The Scottish Government will publish its spending plans in due course as part of the Scottish budget.
Under this Government, NHS Grampian’s budget has increased by almost 30 per cent above inflation, and this year, the board is receiving record investment that is in excess of £957 million. In 2019-20, the Scottish Government continues to ensure that no board is more than 0.8 per cent from NRAC parity.
Well, 0.8 per cent sounds great, but the Scottish Parliament information centre has confirmed that over the past 10 years, the Scottish Government has given NHS Grampian £239 million less than it was supposed to receive under the Scottish Government’s own funding formula. That has led to 30 per cent of patients waiting longer than 18 weeks for treatment for chronic pain, and to cancer treatment times not being met for a quarter of patients. Will the cabinet secretary find at least some of that missing £239 million in order to put this situation right?
I have to point out to Mr Rumbles that NHS Grampian is a great deal closer to parity than it ever was when his party was in government in Scotland. I also point out the significant additional funding that NHS Grampian has received and say that, given the significant additional investment in waiting times and other areas, being 0.8 per cent away from parity is not a sufficient reason for NHS Grampian or any other board to continue to fail to meet its targets—we have had that discussion before.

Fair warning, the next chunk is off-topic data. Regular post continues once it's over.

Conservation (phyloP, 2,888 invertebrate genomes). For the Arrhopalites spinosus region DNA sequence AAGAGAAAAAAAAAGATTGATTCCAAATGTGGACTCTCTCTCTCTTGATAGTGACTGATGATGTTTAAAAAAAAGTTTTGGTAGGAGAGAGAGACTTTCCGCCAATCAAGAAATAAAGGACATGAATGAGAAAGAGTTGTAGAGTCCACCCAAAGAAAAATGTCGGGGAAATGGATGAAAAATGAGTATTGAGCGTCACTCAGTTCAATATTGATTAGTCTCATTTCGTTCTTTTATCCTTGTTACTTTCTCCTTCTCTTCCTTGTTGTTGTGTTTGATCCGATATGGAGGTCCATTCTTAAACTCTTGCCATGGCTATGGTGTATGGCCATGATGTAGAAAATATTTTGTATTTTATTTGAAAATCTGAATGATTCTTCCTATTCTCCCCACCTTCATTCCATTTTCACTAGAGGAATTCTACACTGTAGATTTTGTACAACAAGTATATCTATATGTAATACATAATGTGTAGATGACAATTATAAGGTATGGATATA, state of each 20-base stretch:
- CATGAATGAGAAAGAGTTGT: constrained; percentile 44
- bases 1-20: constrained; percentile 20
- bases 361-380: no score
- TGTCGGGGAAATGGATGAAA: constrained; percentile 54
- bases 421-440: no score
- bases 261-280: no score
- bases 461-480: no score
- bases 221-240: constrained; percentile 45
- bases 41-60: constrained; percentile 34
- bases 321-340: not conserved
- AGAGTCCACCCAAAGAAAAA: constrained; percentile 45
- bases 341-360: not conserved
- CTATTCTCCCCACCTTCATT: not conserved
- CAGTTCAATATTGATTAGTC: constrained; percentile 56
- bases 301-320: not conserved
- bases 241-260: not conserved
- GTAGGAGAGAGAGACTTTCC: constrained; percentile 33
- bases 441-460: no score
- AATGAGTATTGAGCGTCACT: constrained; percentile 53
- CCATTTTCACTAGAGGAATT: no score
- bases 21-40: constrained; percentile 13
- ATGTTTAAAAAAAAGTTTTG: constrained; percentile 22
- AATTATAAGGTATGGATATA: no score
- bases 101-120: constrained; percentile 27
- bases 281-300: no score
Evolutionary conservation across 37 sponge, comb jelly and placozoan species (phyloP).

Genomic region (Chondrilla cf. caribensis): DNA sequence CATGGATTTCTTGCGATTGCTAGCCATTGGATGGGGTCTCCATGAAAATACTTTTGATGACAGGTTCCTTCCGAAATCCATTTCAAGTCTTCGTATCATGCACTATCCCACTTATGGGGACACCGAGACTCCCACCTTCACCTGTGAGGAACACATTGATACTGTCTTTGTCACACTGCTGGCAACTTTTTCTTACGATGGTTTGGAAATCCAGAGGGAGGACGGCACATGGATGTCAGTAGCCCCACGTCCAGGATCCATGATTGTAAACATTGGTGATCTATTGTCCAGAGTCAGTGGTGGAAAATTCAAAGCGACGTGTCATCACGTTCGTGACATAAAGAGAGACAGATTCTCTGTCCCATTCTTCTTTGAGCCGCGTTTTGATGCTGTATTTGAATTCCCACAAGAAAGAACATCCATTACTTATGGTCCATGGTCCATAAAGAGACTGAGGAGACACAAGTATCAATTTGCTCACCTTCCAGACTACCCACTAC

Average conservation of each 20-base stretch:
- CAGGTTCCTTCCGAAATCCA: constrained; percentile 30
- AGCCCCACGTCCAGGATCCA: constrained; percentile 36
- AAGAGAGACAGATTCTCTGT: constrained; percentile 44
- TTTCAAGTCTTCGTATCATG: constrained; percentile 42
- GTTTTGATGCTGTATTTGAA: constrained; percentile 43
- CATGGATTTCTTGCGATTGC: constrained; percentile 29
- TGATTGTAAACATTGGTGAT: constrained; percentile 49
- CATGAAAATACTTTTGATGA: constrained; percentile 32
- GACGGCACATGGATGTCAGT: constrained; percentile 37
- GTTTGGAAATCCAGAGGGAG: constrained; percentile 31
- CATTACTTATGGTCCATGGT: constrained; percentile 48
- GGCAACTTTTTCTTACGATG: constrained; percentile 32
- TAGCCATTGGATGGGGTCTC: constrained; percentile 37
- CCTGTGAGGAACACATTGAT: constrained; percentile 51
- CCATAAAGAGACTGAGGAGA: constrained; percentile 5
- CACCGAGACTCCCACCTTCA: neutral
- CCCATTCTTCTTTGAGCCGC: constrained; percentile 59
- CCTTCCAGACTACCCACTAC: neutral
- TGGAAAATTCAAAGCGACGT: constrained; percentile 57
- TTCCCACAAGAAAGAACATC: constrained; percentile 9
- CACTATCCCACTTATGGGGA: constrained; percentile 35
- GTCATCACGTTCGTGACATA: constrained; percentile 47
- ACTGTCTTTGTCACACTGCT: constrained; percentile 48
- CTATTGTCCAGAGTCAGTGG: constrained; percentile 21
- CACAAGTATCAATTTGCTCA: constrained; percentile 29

I also point out that between 2015-16 and 2019-20, in being moved closer to parity, along with other boards in the area, NHS Grampian has received additional recurring funding of £56.2 million. I think that that places NHS Grampian in a good position to deliver the healthcare that the citizens of that area deserve.
Thank you, returning officer—[
NHS Grampian has recently missed its targets for delayed discharge, accident and emergency waiting times, drug and alcohol treatment waiting times, chronic pain waiting times and the 18-week referral-to-treatment period. Since the NRAC formula was introduced in 2009, NHS Grampian has never reached parity, resulting in a total shortfall of £239 million over that period. Does the cabinet secretary accept that those two things might just be related?
No, I do not, because other boards are in the same position and are performing better than NHS Grampian, as indeed NHS Grampian is performing better than other boards.
We have the £850 million additional investment in waiting times and the additional investment in mental health services and care, because our real focus with those boards is on the trajectory that is set out in the waiting times plan that I published last year—if Tom Mason would care to go back to look at it—in order to improve performance and meet waiting times targets.
Much of the issue is down to service design and delivery, and it is not as much about the resourcing of our health service as members might care to argue. I remind members that the resourcing that our health service receives is the highest that it has ever been since the Parliament reconvened.